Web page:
BOSTON (AP) -- Massachusetts gambling regulators said Thursday that Mohegan Sun had cleared a required background check and could continue its pursuit of a resort casino in the town of Palmer.
The five-member gambling commission voted unanimously to qualify the Connecticut casino operator, saying agency investigators working with state police had not uncovered any factors that would disqualify the company from bidding.
Mohegan Sun is the first would-be operator of a regional resort casino in Massachusetts to be deemed suitable as part of the panel's two-phase application process. The company must clear one remaining hurdle — a Nov. 5 town referendum — before it can bid for the sole western Massachusetts casino license allowed under the state's 2011 gambling law.
Mohegan Sun would likely compete for the license with MGM Resorts International, which has proposed a casino in Springfield. The commission's background checks of MGM and other casino applicants are ongoing.
Also Thursday, the commission announced that Penn National Gaming had cleared a background check and could move forward in a bid to open a slots parlor at the Plainridge harness race track in Plainville.
Penn National is expected to file a formal application with the commission by Friday's deadline for slots-only gambling facilities, as are two other companies with proposals in Raynham and Leominster.
The commission said its review of the Mohegan Tribal Gaming Authority, several affiliated companies and investment partner Brigade Capital Management did not turn up any serious criminal or civil cases, improper political contributions or major regulatory violations.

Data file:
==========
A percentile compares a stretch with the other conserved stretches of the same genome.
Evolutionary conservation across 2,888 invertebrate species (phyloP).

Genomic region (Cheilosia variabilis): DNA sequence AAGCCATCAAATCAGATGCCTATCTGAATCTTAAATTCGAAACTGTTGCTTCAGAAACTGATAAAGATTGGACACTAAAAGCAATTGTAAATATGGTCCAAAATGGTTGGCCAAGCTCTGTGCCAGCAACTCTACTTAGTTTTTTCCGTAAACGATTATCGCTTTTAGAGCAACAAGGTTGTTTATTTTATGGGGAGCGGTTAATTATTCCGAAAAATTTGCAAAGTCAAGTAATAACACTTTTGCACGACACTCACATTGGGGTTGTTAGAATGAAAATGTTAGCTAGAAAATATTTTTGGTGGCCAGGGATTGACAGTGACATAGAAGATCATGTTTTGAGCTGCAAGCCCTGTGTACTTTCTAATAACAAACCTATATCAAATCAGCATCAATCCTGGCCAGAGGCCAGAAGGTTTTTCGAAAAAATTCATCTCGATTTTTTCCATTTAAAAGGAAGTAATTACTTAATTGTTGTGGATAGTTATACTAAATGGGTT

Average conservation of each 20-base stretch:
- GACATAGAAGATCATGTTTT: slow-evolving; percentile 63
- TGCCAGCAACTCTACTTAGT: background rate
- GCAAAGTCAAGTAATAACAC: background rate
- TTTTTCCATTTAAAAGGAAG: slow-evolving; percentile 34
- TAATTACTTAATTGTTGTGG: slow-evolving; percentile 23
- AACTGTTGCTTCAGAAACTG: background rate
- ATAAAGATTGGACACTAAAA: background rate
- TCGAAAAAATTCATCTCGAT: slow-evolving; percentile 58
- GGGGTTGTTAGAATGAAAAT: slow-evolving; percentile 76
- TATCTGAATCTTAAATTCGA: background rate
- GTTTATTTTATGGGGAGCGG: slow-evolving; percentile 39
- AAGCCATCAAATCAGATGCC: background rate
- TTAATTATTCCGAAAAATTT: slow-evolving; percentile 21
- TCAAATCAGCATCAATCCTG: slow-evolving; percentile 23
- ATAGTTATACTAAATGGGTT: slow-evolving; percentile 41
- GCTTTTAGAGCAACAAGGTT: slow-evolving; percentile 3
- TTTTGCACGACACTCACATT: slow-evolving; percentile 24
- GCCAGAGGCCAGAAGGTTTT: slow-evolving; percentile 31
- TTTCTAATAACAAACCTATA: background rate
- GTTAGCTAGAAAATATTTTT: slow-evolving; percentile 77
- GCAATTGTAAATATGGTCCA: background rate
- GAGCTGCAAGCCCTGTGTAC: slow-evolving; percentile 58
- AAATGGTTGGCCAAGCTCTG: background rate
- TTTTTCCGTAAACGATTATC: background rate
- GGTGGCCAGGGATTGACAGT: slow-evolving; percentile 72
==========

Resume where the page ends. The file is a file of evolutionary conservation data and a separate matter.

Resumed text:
According to the investigative report, Mohegan and its affiliates were found to "have the requisite financial stability, availability of suitable financial resources, integrity and responsibility, and have demonstrated sound business experience, good character and personal integrity."
Mohegan Sun opened its Connecticut casino in 1995 and now also manages casinos at Pocono Downs in Plains Township, Pa., and in Atlantic City, N.J.
"Our ability to transition from tribal to commercial had a lot to do with our level of compliance and the way we operate in Connecticut and the way we operate everywhere," said Mitchell Etess, chief executive of the tribal gambling authority.
The commission's vote clears the way for Mohegan to move into the next phase of its pursuit of a $1 billion casino and entertainment development in Palmer, Etess told reporters after Thursday's vote.
Mohegan Sun's revenue has fallen from a high of $10.62 billion in the 2006-07 Connecticut fiscal year to $7.63 billion in the fiscal year that ended last June 30. That's a 28 percent decline in six years due to tougher competition in the Northeast, primarily New York, and the weak economic recovery.
But Etess said he did not believe the region had reached a saturation point for casino gambling and that the Massachusetts investment would be a good one.
Penn National purchased an option to buy Plainridge after the track's current owner, Ourway Realty, was disqualified by the commission when a background check turned up alleged financial improprieties.
The commission qualified Penn National after looking into questions concerning some executives of the Wyomissing, Pa.-based firm, including Steven Snyder, senior vice president of corporate development, who was the subject of a three-year investigation by the Securities and Exchange Commission. Snyder agreed in 2001 to pay about $300,000 in penalties to settle the case and was not criminally charged.
Snyder was candid in his explanation of the SEC matter and appeared to be a "person of character," gambling commission investigators wrote in their report.
Associated Press writer Stephen Singer in Hartford contributed to this report.
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